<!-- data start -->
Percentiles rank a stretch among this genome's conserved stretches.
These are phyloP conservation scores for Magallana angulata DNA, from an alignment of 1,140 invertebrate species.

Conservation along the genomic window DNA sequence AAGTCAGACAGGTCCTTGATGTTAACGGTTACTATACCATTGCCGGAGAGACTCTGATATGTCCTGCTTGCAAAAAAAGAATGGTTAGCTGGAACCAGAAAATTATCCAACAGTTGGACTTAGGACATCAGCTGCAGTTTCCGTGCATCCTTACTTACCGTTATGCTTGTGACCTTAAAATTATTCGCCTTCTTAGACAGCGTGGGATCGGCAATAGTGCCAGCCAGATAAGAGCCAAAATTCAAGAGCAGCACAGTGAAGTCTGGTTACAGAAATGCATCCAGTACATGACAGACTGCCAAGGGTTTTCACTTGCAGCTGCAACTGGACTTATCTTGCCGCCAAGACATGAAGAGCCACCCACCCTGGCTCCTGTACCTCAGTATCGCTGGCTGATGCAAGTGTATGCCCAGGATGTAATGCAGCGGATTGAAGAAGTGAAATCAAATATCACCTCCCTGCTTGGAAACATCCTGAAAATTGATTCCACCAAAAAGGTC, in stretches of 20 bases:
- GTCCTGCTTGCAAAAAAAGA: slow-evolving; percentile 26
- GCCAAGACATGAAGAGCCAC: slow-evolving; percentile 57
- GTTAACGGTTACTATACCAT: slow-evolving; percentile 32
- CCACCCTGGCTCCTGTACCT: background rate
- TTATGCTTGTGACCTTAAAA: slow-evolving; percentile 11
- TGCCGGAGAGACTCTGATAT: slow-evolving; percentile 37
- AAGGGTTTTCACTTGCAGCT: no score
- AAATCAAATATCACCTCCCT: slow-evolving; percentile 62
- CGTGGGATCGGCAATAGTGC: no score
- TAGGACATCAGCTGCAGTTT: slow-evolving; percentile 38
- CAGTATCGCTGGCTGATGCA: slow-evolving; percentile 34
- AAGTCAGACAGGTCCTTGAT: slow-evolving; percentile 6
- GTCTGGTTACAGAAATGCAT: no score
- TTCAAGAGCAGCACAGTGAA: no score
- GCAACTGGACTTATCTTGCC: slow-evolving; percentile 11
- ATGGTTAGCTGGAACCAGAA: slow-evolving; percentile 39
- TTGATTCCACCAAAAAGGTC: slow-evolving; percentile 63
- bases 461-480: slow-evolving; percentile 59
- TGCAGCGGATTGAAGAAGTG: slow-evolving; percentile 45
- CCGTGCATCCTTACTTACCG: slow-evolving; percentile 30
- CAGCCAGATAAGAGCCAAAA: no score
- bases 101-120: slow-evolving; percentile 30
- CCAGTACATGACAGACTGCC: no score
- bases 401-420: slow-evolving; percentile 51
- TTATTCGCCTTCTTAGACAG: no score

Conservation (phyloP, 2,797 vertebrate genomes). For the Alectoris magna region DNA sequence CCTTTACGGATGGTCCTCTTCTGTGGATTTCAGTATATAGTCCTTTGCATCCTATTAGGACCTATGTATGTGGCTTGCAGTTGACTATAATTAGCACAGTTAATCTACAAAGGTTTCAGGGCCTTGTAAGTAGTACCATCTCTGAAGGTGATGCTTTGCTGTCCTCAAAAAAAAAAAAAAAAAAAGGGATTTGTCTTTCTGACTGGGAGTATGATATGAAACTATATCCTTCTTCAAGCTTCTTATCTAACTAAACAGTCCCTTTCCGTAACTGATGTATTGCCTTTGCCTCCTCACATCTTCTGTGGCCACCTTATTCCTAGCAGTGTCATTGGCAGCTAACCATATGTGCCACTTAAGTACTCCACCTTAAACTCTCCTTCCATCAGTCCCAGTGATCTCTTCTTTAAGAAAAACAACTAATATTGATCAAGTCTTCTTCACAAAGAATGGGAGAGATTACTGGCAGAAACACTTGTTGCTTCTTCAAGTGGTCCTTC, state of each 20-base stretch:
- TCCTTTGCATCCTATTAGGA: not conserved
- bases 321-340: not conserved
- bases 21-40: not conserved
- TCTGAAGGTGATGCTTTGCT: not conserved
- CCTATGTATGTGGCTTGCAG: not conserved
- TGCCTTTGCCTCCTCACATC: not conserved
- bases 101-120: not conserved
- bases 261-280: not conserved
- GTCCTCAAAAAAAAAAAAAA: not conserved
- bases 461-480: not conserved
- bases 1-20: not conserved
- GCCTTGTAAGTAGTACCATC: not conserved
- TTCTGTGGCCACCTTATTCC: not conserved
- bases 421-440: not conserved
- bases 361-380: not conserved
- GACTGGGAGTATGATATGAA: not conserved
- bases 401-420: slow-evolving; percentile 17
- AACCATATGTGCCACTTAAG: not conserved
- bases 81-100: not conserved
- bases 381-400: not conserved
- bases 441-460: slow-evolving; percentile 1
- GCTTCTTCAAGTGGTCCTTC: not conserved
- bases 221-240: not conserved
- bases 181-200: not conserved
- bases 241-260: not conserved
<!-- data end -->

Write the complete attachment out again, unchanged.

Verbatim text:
Percentiles rank a stretch among this genome's conserved stretches.
These are phyloP conservation scores for Magallana angulata DNA, from an alignment of 1,140 invertebrate species.

Conservation along the genomic window DNA sequence AAGTCAGACAGGTCCTTGATGTTAACGGTTACTATACCATTGCCGGAGAGACTCTGATATGTCCTGCTTGCAAAAAAAGAATGGTTAGCTGGAACCAGAAAATTATCCAACAGTTGGACTTAGGACATCAGCTGCAGTTTCCGTGCATCCTTACTTACCGTTATGCTTGTGACCTTAAAATTATTCGCCTTCTTAGACAGCGTGGGATCGGCAATAGTGCCAGCCAGATAAGAGCCAAAATTCAAGAGCAGCACAGTGAAGTCTGGTTACAGAAATGCATCCAGTACATGACAGACTGCCAAGGGTTTTCACTTGCAGCTGCAACTGGACTTATCTTGCCGCCAAGACATGAAGAGCCACCCACCCTGGCTCCTGTACCTCAGTATCGCTGGCTGATGCAAGTGTATGCCCAGGATGTAATGCAGCGGATTGAAGAAGTGAAATCAAATATCACCTCCCTGCTTGGAAACATCCTGAAAATTGATTCCACCAAAAAGGTC, in stretches of 20 bases:
- GTCCTGCTTGCAAAAAAAGA: slow-evolving; percentile 26
- GCCAAGACATGAAGAGCCAC: slow-evolving; percentile 57
- GTTAACGGTTACTATACCAT: slow-evolving; percentile 32
- CCACCCTGGCTCCTGTACCT: background rate
- TTATGCTTGTGACCTTAAAA: slow-evolving; percentile 11
- TGCCGGAGAGACTCTGATAT: slow-evolving; percentile 37
- AAGGGTTTTCACTTGCAGCT: no score
- AAATCAAATATCACCTCCCT: slow-evolving; percentile 62
- CGTGGGATCGGCAATAGTGC: no score
- TAGGACATCAGCTGCAGTTT: slow-evolving; percentile 38
- CAGTATCGCTGGCTGATGCA: slow-evolving; percentile 34
- AAGTCAGACAGGTCCTTGAT: slow-evolving; percentile 6
- GTCTGGTTACAGAAATGCAT: no score
- TTCAAGAGCAGCACAGTGAA: no score
- GCAACTGGACTTATCTTGCC: slow-evolving; percentile 11
- ATGGTTAGCTGGAACCAGAA: slow-evolving; percentile 39
- TTGATTCCACCAAAAAGGTC: slow-evolving; percentile 63
- bases 461-480: slow-evolving; percentile 59
- TGCAGCGGATTGAAGAAGTG: slow-evolving; percentile 45
- CCGTGCATCCTTACTTACCG: slow-evolving; percentile 30
- CAGCCAGATAAGAGCCAAAA: no score
- bases 101-120: slow-evolving; percentile 30
- CCAGTACATGACAGACTGCC: no score
- bases 401-420: slow-evolving; percentile 51
- TTATTCGCCTTCTTAGACAG: no score

Conservation (phyloP, 2,797 vertebrate genomes). For the Alectoris magna region DNA sequence CCTTTACGGATGGTCCTCTTCTGTGGATTTCAGTATATAGTCCTTTGCATCCTATTAGGACCTATGTATGTGGCTTGCAGTTGACTATAATTAGCACAGTTAATCTACAAAGGTTTCAGGGCCTTGTAAGTAGTACCATCTCTGAAGGTGATGCTTTGCTGTCCTCAAAAAAAAAAAAAAAAAAAGGGATTTGTCTTTCTGACTGGGAGTATGATATGAAACTATATCCTTCTTCAAGCTTCTTATCTAACTAAACAGTCCCTTTCCGTAACTGATGTATTGCCTTTGCCTCCTCACATCTTCTGTGGCCACCTTATTCCTAGCAGTGTCATTGGCAGCTAACCATATGTGCCACTTAAGTACTCCACCTTAAACTCTCCTTCCATCAGTCCCAGTGATCTCTTCTTTAAGAAAAACAACTAATATTGATCAAGTCTTCTTCACAAAGAATGGGAGAGATTACTGGCAGAAACACTTGTTGCTTCTTCAAGTGGTCCTTC, state of each 20-base stretch:
- TCCTTTGCATCCTATTAGGA: not conserved
- bases 321-340: not conserved
- bases 21-40: not conserved
- TCTGAAGGTGATGCTTTGCT: not conserved
- CCTATGTATGTGGCTTGCAG: not conserved
- TGCCTTTGCCTCCTCACATC: not conserved
- bases 101-120: not conserved
- bases 261-280: not conserved
- GTCCTCAAAAAAAAAAAAAA: not conserved
- bases 461-480: not conserved
- bases 1-20: not conserved
- GCCTTGTAAGTAGTACCATC: not conserved
- TTCTGTGGCCACCTTATTCC: not conserved
- bases 421-440: not conserved
- bases 361-380: not conserved
- GACTGGGAGTATGATATGAA: not conserved
- bases 401-420: slow-evolving; percentile 17
- AACCATATGTGCCACTTAAG: not conserved
- bases 81-100: not conserved
- bases 381-400: not conserved
- bases 441-460: slow-evolving; percentile 1
- GCTTCTTCAAGTGGTCCTTC: not conserved
- bases 221-240: not conserved
- bases 181-200: not conserved
- bases 241-260: not conserved